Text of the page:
Parkinson’s disease can’t be cured, but medications can help control your symptoms, often dramatically. In some later cases, surgery may be advised.
Your doctor may also recommend lifestyle changes, especially ongoing aerobic exercise. In some cases, physical therapy that focuses on balance and stretching also is important. A speech-language pathologist may help improve your speech problems.
Medications. Medications may help you manage problems with walking, movement and tremor. These medications increase or substitute for dopamine, a specific signaling chemical (neurotransmitter) in your brain. People with Parkinson’s disease have low brain dopamine concentrations. However, dopamine can’t be given directly, as it can’t enter your brain.
Medications your doctor may prescribe include:
Carbidopa-levodopa. Levodopa, the most effective Parkinson’s disease medication, is a natural chemical that passes into your brain and is converted to dopamine.
Carbidopa-levodopa infusion. The U.S. Food and Drug administration approved a drug called Duopa in 2015. This medication is made up of carbidopa and levodopa. However, it’s administered through a feeding tube that delivers the medication in a gel form directly to the small intestine.
Dopamine agonists. Unlike levodopa, dopamine agonists don’t change into dopamine. Instead, they mimic dopamine effects in your brain.
MAO-B inhibitors. These medications include selegiline (Eldepryl, Zelapar) and rasagiline (Azilect). They help prevent the breakdown of brain dopamine by inhibiting the brain enzyme monoamine oxidase B (MAO-B). This enzyme metabolizes brain dopamine. Side effects may include nausea or insomnia.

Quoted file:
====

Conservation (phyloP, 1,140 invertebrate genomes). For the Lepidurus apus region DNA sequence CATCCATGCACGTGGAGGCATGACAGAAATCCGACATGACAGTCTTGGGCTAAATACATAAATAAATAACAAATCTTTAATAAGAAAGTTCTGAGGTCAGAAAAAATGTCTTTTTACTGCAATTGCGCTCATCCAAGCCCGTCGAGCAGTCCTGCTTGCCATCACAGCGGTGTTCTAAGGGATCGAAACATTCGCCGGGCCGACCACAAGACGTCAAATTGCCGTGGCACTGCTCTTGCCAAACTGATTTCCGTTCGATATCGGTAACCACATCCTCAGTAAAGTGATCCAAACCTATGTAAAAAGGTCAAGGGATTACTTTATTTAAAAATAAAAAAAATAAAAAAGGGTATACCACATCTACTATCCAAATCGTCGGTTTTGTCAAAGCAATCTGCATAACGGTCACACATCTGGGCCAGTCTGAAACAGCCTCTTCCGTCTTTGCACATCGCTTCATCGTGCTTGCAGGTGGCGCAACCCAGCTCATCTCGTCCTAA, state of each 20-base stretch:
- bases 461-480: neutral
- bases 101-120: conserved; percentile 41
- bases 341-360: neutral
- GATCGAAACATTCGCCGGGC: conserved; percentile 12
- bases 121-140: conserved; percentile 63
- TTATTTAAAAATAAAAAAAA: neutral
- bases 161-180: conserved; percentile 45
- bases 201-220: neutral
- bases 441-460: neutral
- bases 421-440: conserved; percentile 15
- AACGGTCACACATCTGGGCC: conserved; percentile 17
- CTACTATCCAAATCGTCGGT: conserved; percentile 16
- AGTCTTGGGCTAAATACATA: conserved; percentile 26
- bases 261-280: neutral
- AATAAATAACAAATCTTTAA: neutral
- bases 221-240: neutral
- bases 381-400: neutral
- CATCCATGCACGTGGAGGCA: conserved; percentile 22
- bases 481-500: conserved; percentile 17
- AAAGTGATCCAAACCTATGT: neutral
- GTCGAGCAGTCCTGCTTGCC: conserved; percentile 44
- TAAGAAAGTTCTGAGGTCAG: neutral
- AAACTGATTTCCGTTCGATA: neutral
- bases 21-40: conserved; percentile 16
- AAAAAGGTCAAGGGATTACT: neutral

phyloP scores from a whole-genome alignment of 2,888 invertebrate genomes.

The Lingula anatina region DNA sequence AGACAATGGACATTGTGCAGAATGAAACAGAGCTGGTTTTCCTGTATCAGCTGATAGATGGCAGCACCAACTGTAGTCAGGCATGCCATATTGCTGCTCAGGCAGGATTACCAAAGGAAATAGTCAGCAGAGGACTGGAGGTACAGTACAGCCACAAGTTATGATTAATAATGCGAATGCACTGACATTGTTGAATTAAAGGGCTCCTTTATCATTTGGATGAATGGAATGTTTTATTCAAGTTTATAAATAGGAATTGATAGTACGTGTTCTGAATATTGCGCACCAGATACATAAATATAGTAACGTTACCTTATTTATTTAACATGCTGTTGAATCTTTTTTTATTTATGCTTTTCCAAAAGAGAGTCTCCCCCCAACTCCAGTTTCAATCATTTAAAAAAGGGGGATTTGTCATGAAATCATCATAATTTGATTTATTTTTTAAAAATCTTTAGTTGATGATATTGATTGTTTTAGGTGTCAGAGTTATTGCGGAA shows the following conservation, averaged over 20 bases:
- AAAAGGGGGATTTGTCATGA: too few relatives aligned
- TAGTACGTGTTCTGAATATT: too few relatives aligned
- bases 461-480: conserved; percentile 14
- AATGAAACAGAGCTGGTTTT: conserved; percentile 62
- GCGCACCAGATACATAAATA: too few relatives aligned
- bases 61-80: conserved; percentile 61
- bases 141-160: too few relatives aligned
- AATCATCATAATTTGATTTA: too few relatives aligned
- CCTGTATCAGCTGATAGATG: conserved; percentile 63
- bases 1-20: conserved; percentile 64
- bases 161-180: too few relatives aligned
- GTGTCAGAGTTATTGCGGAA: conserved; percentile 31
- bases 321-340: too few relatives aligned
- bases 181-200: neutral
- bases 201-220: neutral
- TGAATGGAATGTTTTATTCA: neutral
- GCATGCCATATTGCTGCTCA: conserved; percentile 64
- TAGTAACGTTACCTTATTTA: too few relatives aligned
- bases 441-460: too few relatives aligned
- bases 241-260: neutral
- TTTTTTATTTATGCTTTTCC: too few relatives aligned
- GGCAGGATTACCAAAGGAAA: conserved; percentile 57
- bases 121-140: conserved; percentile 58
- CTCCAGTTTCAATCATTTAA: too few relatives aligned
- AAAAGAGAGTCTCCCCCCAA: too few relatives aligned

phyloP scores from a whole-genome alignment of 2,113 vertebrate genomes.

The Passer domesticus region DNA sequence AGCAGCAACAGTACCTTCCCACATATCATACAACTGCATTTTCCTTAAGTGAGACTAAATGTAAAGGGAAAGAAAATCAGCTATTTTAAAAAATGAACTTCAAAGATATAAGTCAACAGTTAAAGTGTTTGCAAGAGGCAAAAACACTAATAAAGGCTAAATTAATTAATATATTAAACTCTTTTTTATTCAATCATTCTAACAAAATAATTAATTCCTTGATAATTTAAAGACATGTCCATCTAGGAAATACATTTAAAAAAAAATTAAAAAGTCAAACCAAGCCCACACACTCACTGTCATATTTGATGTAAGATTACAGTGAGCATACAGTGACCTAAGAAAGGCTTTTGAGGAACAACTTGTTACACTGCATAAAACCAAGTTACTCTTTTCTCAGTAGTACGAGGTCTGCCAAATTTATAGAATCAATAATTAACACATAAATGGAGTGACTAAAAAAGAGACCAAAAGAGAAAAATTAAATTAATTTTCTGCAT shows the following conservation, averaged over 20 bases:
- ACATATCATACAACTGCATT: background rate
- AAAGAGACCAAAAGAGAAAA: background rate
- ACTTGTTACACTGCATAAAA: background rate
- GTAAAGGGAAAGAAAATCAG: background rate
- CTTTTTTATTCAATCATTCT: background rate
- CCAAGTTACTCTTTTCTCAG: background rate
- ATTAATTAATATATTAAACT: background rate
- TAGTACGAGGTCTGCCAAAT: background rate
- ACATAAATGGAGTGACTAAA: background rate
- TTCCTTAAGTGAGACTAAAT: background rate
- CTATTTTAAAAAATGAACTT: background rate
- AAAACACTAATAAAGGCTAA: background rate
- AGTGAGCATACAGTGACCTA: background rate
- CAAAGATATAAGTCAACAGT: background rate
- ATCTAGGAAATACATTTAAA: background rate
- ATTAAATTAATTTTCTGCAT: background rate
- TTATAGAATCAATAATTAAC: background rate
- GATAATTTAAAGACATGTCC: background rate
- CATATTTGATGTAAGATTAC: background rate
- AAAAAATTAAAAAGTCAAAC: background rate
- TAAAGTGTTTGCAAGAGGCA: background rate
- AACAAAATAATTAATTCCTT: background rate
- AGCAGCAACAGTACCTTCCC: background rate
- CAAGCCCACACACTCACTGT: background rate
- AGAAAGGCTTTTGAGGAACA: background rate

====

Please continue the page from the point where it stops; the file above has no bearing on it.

Deep brain stimulation. In deep brain stimulation (DBS), surgeons implant electrodes into a specific part of your brain. The electrodes are connected to a generator implanted in your chest near your collarbone that sends electrical pulses to your brain and may reduce your Parkinson’s disease symptoms.
Your doctor may adjust your settings as necessary to treat your condition. Surgery involves risks, including infections, stroke or brain hemorrhage. Some people experience problems with the DBS system or have complications due to stimulation, and your doctor may need to adjust or replace some parts of the system.
Deep brain stimulation is most often offered to people with advanced Parkinson’s disease who have unstable medication (levodopa) responses. DBS can stabilize medication fluctuations, reduce or halt involuntary movements (dyskinesias), reduce tremor, reduce rigidity, and improve slowing of movement.
DBS is effective in controlling erratic and fluctuating responses to levodopa or for controlling dyskinesias that don’t improve with medication adjustments.